Increasing wage inequality has long been thought of being a phenomenon solely present in Anglo-Saxon labor markets. From this perspective, wage inequality in Anglo-Saxon countries and high unemployment rates of low-skilled workers in Continental Europe appeared as ‘two sides of the same coin’, both stemming from the relative fall in the demand for low-skilled labor (Krugman 1994). Labor market adjustment in Germany occurred through an alteration of employment rather than wages (Antonczyk et al. 2010; Naticchioni et al. 2014). Despite the developments of the U.S. labor market until the early 2000s, a recent strand of the literature on inequality portrays the demand for high-skilled labor as a boom-bust cycle ceasing with the tech bust in 2000. Beaudry et al. (2016) argue that the reversal in the demand for high-skilled workers led to a cascade effect in which college workers perform jobs that have been previously performed by medium-skilled workers, who for their parts pushed low-skilled workers further down on the occupational ladder or even out of employment. Beaudry et al. (2014) underline the trend of an increasing share of the working-age population with a college degree but declining cognitive employment shares, i. e. a declining share of workers in jobs with high intensity of abstract thinking, and declining wages after 2000. In contrast to that, job entrants with a post-college degree faced stable cognitive employment shares and wage profiles.
Starting in the 1990s, rising wage inequality has also occurred in Germany. The high and rising (long-term) unemployment after German reunification forced several fundamental reforms of the labor market. At the same time, wage setting in Germany began to erode due to a diminishing importance of collective bargaining between employer associations and unions (Ochel 2005). A sharp decline in union coverage, especially at the end of the 1990s, has accompanied this development and can explain a major part of the lower tail inequality (Dustmann et al. 2009). In the course of slow growth and persistent unemployment after 2000, the ‘sick man of Europe’ (The Economist 1999) reformed the labor market even further (the so-called ‘Agenda 2010’ reforms). These reforms lowered implicit minimum wages by reducing benefit entitlement with respect to level and duration. Overall, the reforms were particularly designed for decreasing wages and increasing employment at the lower tail of the wage distribution (Dustmann et al. 2014).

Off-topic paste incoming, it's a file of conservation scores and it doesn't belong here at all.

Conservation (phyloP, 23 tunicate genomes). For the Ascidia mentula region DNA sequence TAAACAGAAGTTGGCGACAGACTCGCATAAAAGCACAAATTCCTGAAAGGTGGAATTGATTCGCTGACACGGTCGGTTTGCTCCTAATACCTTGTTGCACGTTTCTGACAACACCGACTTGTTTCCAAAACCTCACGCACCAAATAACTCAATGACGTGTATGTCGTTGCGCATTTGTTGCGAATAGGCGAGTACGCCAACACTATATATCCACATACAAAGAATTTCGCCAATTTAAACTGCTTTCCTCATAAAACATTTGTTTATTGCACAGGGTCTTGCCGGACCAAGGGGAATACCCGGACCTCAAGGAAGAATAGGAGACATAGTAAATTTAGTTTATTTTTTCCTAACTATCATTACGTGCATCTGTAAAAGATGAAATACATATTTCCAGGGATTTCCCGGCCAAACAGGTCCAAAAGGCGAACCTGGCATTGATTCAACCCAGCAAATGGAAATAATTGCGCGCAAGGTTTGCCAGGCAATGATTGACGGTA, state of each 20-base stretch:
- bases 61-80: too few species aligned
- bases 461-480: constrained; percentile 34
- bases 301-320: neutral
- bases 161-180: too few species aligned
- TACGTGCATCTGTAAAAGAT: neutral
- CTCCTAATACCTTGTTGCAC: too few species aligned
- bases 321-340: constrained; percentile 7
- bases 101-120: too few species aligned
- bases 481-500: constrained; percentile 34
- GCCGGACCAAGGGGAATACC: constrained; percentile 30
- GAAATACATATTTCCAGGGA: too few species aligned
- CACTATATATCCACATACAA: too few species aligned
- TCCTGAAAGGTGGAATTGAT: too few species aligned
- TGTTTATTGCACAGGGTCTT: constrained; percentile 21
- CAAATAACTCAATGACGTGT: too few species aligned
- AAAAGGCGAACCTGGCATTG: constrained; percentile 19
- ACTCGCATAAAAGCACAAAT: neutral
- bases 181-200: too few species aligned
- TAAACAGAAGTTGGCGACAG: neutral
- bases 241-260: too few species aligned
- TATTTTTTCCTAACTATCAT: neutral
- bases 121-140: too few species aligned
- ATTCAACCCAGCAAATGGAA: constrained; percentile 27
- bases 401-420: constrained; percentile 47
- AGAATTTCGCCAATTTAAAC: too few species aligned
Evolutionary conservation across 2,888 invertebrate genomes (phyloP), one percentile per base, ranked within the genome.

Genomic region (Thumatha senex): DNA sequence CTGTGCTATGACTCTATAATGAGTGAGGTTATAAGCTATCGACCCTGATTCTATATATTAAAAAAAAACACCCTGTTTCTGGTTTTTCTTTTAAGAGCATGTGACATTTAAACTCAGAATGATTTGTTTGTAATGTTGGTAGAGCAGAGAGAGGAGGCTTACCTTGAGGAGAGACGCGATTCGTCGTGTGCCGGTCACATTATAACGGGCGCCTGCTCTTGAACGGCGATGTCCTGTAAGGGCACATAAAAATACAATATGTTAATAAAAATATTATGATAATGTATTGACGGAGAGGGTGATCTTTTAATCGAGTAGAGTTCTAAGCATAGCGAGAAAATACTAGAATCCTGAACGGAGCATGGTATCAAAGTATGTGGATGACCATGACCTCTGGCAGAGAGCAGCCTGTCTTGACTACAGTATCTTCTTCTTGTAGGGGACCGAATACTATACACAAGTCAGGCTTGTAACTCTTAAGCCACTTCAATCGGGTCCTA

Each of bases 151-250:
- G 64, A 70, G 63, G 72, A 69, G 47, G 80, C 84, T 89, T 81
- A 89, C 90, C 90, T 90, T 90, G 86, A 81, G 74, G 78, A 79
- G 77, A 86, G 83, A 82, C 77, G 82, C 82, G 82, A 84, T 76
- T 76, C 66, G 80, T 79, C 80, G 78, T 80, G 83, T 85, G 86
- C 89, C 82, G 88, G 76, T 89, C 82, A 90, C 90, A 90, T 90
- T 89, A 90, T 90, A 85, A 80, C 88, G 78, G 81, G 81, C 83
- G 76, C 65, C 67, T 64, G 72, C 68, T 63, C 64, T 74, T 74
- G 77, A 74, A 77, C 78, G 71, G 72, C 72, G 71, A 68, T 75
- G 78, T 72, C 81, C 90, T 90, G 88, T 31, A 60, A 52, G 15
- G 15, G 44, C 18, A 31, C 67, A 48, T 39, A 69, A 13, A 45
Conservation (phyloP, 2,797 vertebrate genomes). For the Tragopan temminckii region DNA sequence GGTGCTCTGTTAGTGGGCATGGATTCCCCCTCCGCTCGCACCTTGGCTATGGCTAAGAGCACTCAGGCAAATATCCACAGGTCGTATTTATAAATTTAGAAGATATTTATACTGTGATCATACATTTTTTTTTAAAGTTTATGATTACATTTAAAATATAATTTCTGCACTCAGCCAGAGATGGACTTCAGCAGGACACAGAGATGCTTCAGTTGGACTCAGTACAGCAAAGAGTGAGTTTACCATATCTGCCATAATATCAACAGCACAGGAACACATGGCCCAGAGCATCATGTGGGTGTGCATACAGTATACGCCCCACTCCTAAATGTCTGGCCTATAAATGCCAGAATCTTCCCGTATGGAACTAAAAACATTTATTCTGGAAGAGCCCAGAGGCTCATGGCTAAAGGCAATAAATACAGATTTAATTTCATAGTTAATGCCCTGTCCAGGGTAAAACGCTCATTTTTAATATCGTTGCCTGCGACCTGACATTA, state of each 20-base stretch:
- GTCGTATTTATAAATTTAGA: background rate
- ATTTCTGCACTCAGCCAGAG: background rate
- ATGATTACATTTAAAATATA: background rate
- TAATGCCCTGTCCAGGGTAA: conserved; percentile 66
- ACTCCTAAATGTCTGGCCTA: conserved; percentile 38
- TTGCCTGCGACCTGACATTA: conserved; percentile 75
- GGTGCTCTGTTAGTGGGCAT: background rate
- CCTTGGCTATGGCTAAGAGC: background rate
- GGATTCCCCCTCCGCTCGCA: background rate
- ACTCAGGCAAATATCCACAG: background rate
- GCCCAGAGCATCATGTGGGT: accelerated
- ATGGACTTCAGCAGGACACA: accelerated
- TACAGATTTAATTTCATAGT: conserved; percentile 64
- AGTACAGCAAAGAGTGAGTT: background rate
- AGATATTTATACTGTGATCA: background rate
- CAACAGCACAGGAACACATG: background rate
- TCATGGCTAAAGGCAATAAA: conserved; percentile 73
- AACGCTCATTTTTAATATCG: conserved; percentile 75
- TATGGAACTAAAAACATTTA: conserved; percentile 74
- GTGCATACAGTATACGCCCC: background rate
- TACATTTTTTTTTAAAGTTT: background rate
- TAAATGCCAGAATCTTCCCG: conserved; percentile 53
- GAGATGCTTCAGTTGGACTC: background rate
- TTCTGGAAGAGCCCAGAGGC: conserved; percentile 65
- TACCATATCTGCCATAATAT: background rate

In stark contrast with most European countries, unemployment in Germany was hardly affected neither by the 2008/2009 recession, despite a dramatic fall in gross domestic product, nor the recent Euro crisis. The relative strength of the labor market can be assigned to a number of reasons, including the extensive labor market reforms that have increased flexibility and allowing greater wage inequality, and declining unit labor costs for the past two decades, i. e. productivity growth exceeding wage growth (Dustmann et al. 2014). For that reason, Fitzenberger et al. (2011) note that the process of increasing lower tail wage inequality in Germany is characterized by episodic events, and not due to the lower tail polarization hypothesis suggested by Autor and Dorn (2013). Decomposing wage variance into transitory and permanent parts, Myck et al. (2011) found that permanent inequality peaked in 2001 and declined afterwards. However, a polarization of wages still occurred thereafter but seems to due to transitory factors only.
In comparison, the influence of institutional factors upon upper tail wage inequality is limited in Germany. It slightly increased during the 1980s, mainly driven by the changing composition of the workforce (Dustmann et al. 2009). In contrast to the U.S., growth in supply and demand for high-skilled workers moved in parallel resulting in less upper tail wage inequality (Acemoglu 2003). The share of high-skilled workers increased at a roughly linear rate. Similarly to the U.S. in the 1970s (Katz and Murphy 1992), the expansion in the supply of high-skilled workers occurred at the pace of rising demand for these qualifications (Antonczyk et al. 2010).